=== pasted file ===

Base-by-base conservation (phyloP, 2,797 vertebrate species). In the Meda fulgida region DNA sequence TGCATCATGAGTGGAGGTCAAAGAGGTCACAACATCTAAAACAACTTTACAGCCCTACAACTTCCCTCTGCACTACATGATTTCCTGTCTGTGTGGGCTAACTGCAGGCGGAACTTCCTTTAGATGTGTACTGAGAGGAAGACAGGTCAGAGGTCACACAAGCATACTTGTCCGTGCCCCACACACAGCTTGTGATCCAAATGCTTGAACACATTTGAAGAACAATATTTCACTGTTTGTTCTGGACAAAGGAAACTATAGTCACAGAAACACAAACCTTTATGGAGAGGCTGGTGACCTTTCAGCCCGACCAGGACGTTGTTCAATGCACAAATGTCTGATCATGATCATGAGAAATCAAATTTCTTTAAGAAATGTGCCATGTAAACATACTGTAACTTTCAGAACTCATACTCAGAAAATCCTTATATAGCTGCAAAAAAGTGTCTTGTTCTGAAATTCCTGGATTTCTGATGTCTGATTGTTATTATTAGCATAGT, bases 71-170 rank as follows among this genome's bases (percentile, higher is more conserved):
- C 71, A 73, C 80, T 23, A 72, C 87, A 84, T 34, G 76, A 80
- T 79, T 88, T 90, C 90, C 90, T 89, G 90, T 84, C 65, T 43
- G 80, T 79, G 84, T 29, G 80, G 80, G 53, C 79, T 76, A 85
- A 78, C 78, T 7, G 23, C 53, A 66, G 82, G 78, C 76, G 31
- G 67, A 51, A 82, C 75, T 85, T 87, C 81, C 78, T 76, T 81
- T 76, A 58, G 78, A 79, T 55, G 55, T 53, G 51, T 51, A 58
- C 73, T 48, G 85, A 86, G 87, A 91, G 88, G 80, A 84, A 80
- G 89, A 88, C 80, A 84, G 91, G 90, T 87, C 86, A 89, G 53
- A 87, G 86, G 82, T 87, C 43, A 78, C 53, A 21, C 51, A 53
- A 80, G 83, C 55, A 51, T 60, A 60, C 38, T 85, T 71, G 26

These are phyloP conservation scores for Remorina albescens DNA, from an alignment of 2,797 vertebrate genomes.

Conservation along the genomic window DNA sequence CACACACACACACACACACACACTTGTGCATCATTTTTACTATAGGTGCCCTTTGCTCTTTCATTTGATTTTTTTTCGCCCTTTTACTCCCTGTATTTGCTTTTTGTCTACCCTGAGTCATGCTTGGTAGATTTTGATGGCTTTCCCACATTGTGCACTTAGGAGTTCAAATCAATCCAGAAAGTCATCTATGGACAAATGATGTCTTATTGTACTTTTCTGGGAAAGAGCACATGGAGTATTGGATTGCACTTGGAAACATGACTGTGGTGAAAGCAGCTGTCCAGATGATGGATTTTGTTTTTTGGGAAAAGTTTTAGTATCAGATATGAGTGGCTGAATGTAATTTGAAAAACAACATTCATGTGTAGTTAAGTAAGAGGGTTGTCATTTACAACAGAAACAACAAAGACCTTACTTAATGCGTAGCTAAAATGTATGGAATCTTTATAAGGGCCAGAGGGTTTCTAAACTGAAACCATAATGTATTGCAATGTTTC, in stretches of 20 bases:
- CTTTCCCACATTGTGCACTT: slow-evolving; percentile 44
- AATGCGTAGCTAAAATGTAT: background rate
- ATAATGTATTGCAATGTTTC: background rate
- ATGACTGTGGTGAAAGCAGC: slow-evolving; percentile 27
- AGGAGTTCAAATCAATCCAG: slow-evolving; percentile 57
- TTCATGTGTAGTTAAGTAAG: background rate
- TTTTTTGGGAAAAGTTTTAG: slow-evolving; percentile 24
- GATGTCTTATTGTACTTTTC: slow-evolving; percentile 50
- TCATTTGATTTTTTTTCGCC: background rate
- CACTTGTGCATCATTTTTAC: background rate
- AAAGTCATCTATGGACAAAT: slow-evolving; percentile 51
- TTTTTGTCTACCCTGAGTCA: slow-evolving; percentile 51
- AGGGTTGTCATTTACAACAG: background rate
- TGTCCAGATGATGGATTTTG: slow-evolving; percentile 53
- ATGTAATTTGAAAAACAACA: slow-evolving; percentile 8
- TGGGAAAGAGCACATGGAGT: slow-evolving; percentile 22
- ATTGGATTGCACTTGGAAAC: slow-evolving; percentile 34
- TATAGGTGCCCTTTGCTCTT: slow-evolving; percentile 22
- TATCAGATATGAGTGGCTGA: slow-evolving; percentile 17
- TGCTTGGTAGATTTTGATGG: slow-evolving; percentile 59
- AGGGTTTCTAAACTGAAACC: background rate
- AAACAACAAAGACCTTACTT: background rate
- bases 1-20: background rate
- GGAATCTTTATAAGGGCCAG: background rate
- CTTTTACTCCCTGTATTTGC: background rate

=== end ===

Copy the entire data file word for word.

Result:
Base-by-base conservation (phyloP, 2,797 vertebrate species). In the Meda fulgida region DNA sequence TGCATCATGAGTGGAGGTCAAAGAGGTCACAACATCTAAAACAACTTTACAGCCCTACAACTTCCCTCTGCACTACATGATTTCCTGTCTGTGTGGGCTAACTGCAGGCGGAACTTCCTTTAGATGTGTACTGAGAGGAAGACAGGTCAGAGGTCACACAAGCATACTTGTCCGTGCCCCACACACAGCTTGTGATCCAAATGCTTGAACACATTTGAAGAACAATATTTCACTGTTTGTTCTGGACAAAGGAAACTATAGTCACAGAAACACAAACCTTTATGGAGAGGCTGGTGACCTTTCAGCCCGACCAGGACGTTGTTCAATGCACAAATGTCTGATCATGATCATGAGAAATCAAATTTCTTTAAGAAATGTGCCATGTAAACATACTGTAACTTTCAGAACTCATACTCAGAAAATCCTTATATAGCTGCAAAAAAGTGTCTTGTTCTGAAATTCCTGGATTTCTGATGTCTGATTGTTATTATTAGCATAGT, bases 71-170 rank as follows among this genome's bases (percentile, higher is more conserved):
- C 71, A 73, C 80, T 23, A 72, C 87, A 84, T 34, G 76, A 80
- T 79, T 88, T 90, C 90, C 90, T 89, G 90, T 84, C 65, T 43
- G 80, T 79, G 84, T 29, G 80, G 80, G 53, C 79, T 76, A 85
- A 78, C 78, T 7, G 23, C 53, A 66, G 82, G 78, C 76, G 31
- G 67, A 51, A 82, C 75, T 85, T 87, C 81, C 78, T 76, T 81
- T 76, A 58, G 78, A 79, T 55, G 55, T 53, G 51, T 51, A 58
- C 73, T 48, G 85, A 86, G 87, A 91, G 88, G 80, A 84, A 80
- G 89, A 88, C 80, A 84, G 91, G 90, T 87, C 86, A 89, G 53
- A 87, G 86, G 82, T 87, C 43, A 78, C 53, A 21, C 51, A 53
- A 80, G 83, C 55, A 51, T 60, A 60, C 38, T 85, T 71, G 26

These are phyloP conservation scores for Remorina albescens DNA, from an alignment of 2,797 vertebrate genomes.

Conservation along the genomic window DNA sequence CACACACACACACACACACACACTTGTGCATCATTTTTACTATAGGTGCCCTTTGCTCTTTCATTTGATTTTTTTTCGCCCTTTTACTCCCTGTATTTGCTTTTTGTCTACCCTGAGTCATGCTTGGTAGATTTTGATGGCTTTCCCACATTGTGCACTTAGGAGTTCAAATCAATCCAGAAAGTCATCTATGGACAAATGATGTCTTATTGTACTTTTCTGGGAAAGAGCACATGGAGTATTGGATTGCACTTGGAAACATGACTGTGGTGAAAGCAGCTGTCCAGATGATGGATTTTGTTTTTTGGGAAAAGTTTTAGTATCAGATATGAGTGGCTGAATGTAATTTGAAAAACAACATTCATGTGTAGTTAAGTAAGAGGGTTGTCATTTACAACAGAAACAACAAAGACCTTACTTAATGCGTAGCTAAAATGTATGGAATCTTTATAAGGGCCAGAGGGTTTCTAAACTGAAACCATAATGTATTGCAATGTTTC, in stretches of 20 bases:
- CTTTCCCACATTGTGCACTT: slow-evolving; percentile 44
- AATGCGTAGCTAAAATGTAT: background rate
- ATAATGTATTGCAATGTTTC: background rate
- ATGACTGTGGTGAAAGCAGC: slow-evolving; percentile 27
- AGGAGTTCAAATCAATCCAG: slow-evolving; percentile 57
- TTCATGTGTAGTTAAGTAAG: background rate
- TTTTTTGGGAAAAGTTTTAG: slow-evolving; percentile 24
- GATGTCTTATTGTACTTTTC: slow-evolving; percentile 50
- TCATTTGATTTTTTTTCGCC: background rate
- CACTTGTGCATCATTTTTAC: background rate
- AAAGTCATCTATGGACAAAT: slow-evolving; percentile 51
- TTTTTGTCTACCCTGAGTCA: slow-evolving; percentile 51
- AGGGTTGTCATTTACAACAG: background rate
- TGTCCAGATGATGGATTTTG: slow-evolving; percentile 53
- ATGTAATTTGAAAAACAACA: slow-evolving; percentile 8
- TGGGAAAGAGCACATGGAGT: slow-evolving; percentile 22
- ATTGGATTGCACTTGGAAAC: slow-evolving; percentile 34
- TATAGGTGCCCTTTGCTCTT: slow-evolving; percentile 22
- TATCAGATATGAGTGGCTGA: slow-evolving; percentile 17
- TGCTTGGTAGATTTTGATGG: slow-evolving; percentile 59
- AGGGTTTCTAAACTGAAACC: background rate
- AAACAACAAAGACCTTACTT: background rate
- bases 1-20: background rate
- GGAATCTTTATAAGGGCCAG: background rate
- CTTTTACTCCCTGTATTTGC: background rate